(I am heavily indebted to Ethics and the New Medicine by Harmon L. Smith, Abingdon Press, 1970, for the treatment of modem dilemmas.)
Cary N. Weisiger, III Menlo Park Presbyterian Church Menlo Park, California
DEATH AND HOPE
Kent F. Meads
Many millennia ago, job asked a very important question, "If a man dies, shall he live again? (Job 14: 14) The answer to job's question is found in I Coy. 15. Paul's main concern revolves around two ideas-"death" and "hope". In I Cor. 15, two words continually reoccur: "death" and "raised"; the latter I see as characterizing hope.
Death is not a particularly easy subject to treat. Yet if Lewis Mumford's observation in The Myth of the
Machine: The Pentagon of Power that our culture is death-oriented is correct, then it becomes a topic which we must discuss and come to terms with. But not only for that reason; we must come to terms with death because we all face it. The writer to the Hebrews reminds us of this, when he says, "It is appointed unto
man once to die I Cor. 15:22 also makes this affirmation, when Paul says, ". . . in Adam all die." As we confront the subject of death, we in America face many restraints. Death is considered a taboo area. This seems to he true for Christians as well, for in the decade just preceding the present one, there were only two major treatments of this topic from the Christian perspective. Not only is it considered taboo, but any discussion of death is thought to be morbid. Therefore, few dare introduce the subject into a discussion.
Eugene Ionesco's plays show a continual concern and emphasis on death. His play, Exit the King,1 has as its main theme the subject of death, The characters play the roles the way 20th century man handles death. One queen wants to tell the king he is about to die, another queen favors silence, and the doctor stands aloof though finally succumbing to the pressure of the first queen. And the king thinks lie has the power to stop or at least control his death. Ionesco said concerning the theme of death in this play, "I told myself that one could learn to die, that I could learn to die, that one could also help other people to die. This seems to me to be the most important thing we can do, since were all dying men who refuse to die. This play is an attempt at an apprenticeship in dying."' When lie was further questioned if the play' helped him, he said, it didn't help him at all.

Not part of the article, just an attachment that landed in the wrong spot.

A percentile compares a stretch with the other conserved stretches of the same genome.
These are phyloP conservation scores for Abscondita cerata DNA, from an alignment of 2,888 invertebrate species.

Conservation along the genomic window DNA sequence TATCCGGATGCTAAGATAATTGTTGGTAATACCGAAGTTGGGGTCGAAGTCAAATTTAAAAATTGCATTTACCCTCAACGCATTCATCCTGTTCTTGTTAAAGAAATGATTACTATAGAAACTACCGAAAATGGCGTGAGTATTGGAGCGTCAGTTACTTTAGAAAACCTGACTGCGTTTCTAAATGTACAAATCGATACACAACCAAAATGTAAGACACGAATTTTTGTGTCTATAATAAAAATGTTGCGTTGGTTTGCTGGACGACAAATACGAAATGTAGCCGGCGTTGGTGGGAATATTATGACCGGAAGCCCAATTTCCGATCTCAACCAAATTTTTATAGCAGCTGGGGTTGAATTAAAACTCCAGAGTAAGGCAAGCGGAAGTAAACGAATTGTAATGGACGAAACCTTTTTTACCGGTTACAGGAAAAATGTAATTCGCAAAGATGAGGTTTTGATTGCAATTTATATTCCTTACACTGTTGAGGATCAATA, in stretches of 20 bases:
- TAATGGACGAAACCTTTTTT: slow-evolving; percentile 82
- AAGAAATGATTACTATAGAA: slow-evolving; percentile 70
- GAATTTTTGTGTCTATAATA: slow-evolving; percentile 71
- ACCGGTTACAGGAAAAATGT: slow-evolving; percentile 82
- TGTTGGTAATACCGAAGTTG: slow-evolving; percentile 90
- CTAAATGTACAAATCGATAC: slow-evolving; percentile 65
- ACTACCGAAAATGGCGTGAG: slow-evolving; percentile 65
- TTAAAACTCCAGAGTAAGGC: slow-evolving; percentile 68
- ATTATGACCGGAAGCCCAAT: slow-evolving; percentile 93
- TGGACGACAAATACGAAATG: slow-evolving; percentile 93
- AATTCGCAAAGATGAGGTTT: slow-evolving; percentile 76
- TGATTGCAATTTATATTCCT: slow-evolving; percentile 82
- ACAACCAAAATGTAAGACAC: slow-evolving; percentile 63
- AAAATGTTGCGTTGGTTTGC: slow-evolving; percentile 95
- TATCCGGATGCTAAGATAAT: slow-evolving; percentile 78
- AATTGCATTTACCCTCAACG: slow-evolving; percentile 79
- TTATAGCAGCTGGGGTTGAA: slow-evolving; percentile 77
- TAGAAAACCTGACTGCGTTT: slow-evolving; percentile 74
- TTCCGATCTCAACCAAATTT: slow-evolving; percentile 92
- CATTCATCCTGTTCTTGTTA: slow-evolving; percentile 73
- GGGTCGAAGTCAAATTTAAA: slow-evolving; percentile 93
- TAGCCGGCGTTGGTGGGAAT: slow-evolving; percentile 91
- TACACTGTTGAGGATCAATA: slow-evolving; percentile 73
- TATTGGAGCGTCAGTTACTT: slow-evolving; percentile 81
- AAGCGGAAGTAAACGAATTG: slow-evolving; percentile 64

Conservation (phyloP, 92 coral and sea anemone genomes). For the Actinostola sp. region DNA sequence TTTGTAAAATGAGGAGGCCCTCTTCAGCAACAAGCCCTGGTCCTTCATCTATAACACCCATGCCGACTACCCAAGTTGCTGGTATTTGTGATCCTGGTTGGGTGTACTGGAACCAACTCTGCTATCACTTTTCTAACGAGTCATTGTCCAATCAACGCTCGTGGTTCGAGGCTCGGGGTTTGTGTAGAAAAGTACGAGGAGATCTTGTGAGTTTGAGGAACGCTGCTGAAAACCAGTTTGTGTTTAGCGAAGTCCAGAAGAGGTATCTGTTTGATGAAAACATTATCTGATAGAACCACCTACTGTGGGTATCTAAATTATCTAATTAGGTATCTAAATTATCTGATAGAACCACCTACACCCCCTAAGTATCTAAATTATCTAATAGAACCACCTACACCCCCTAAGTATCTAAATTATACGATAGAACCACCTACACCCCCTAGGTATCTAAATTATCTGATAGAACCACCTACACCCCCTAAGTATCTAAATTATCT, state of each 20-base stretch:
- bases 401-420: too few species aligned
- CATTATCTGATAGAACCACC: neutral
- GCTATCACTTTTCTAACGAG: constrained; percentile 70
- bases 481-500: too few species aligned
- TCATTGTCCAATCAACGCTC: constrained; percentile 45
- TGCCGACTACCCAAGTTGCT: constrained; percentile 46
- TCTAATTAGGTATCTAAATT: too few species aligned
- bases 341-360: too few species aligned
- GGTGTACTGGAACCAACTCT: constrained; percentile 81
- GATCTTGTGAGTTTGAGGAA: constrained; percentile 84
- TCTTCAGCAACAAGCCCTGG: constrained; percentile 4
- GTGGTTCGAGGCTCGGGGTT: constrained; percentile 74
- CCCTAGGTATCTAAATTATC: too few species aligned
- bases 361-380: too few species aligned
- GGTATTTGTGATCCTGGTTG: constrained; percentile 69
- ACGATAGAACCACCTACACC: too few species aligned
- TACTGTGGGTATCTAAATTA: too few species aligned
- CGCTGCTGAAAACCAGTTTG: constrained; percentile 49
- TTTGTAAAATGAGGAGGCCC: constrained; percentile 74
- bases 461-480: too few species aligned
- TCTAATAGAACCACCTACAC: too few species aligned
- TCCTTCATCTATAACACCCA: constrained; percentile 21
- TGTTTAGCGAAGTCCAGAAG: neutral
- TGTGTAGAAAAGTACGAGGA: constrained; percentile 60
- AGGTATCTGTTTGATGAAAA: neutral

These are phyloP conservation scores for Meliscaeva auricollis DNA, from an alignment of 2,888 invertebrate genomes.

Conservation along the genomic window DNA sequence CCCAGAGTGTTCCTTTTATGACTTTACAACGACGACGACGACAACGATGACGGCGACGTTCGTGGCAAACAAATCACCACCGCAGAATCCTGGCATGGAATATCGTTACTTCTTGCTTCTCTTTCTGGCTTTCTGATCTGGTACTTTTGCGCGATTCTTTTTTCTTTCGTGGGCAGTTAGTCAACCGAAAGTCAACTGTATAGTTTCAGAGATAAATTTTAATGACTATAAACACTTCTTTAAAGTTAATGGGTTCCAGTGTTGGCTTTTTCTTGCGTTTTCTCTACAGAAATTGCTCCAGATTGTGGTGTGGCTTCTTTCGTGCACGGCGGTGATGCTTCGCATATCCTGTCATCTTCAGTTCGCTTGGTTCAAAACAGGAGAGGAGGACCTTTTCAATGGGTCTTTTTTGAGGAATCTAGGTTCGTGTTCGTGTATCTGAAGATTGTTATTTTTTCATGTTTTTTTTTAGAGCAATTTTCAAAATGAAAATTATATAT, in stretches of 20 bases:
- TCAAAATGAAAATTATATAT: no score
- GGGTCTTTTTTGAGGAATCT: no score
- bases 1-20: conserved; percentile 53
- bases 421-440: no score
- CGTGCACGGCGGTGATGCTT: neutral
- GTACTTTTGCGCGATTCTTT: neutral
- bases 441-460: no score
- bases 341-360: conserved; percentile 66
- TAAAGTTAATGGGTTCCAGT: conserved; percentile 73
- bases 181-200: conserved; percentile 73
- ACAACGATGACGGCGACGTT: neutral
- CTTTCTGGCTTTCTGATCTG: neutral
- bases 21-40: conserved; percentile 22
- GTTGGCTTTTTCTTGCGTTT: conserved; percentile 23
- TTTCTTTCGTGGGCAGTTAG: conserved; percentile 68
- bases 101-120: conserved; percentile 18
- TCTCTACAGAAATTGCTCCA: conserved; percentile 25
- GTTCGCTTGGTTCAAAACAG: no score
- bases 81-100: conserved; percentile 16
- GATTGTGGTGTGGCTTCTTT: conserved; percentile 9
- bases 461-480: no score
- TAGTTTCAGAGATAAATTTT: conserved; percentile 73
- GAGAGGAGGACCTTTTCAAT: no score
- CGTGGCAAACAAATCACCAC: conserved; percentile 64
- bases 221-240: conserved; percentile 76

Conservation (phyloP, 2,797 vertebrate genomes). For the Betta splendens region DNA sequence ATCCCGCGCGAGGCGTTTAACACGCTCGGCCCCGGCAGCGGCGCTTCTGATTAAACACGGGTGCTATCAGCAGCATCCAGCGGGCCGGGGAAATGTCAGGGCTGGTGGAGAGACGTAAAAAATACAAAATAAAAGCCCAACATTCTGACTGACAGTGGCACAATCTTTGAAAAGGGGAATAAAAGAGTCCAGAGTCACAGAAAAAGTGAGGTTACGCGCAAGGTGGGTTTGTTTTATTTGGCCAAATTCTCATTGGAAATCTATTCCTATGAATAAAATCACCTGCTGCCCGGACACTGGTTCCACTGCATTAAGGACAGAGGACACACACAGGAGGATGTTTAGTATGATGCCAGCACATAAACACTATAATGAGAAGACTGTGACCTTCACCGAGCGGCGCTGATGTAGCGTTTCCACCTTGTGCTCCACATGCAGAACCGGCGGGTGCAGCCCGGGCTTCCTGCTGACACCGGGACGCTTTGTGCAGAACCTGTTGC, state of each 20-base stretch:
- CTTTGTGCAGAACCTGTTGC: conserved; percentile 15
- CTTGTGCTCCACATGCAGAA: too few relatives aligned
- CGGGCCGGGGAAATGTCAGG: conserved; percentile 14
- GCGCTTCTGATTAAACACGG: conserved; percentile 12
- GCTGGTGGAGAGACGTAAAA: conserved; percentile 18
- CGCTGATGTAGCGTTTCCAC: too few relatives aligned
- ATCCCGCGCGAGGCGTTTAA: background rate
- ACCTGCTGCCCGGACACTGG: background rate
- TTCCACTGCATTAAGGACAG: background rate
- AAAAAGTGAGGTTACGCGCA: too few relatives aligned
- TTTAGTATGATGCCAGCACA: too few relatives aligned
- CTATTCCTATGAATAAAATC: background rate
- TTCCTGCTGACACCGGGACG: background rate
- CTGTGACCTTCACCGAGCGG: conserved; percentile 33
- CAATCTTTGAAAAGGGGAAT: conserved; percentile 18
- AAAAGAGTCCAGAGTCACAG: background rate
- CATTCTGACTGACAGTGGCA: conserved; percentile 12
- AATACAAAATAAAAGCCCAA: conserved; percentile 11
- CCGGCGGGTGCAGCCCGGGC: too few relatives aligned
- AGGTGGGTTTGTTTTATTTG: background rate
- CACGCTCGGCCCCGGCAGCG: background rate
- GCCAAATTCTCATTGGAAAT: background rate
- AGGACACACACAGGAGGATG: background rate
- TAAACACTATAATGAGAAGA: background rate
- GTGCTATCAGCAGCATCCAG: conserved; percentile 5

Ioneseo's honesty suggests that death is fearful, at times manageable, but also basically unmanageable. Elisabeth Kiibler-Ross, an Assistant Professor of Psychiatry at the University of Chicago as well as a Director of Consultation at the University's hospital, has spent much of her time with the dying, and in directing seminar courses where medical students, nurses, aides and ministers sit in on discussions with those who are terminally ill. In her book, On Death and Dying, she says, "Death is still a fearful, frightening happening, and the fear of death is a universal fear even if we think we have mastered it on many levels."
Christians somehow think they can skirt around death and many have never come to terms with their death. "Psychologists have amassed an impressive body of evidence to prove that Christians often suffer from a fear of death, and that on this particular question they in no way differ from men in general."2 One would think that of all places, the Church would provide the atmosphere where Christians could openly discuss their fears and apprehensions about death; yet generally speaking, this is not the case. Christians apparently judge each others spirituality by the fearless way they face death, and no one wants to be seen as less spiritual than someone else. Attempting to settle my attitude toward my own death releases me to enjoy life in a new way. It's at this point that Martin Heidegger has made an important contribution. "Heidegger highlights the significance of death because it wrenches us out of our unthinking participation in the commonly accepted valuations of life and forces us to decide for ourselves about the meaning of life." In other words, a man who clearly sees his own finitude, who realizes that he is going to die, will make the most of those life hours that are his by God's grace. This leads to two questions: (1) Why do we avoid facing death? and (2) How has man traditionally faced death?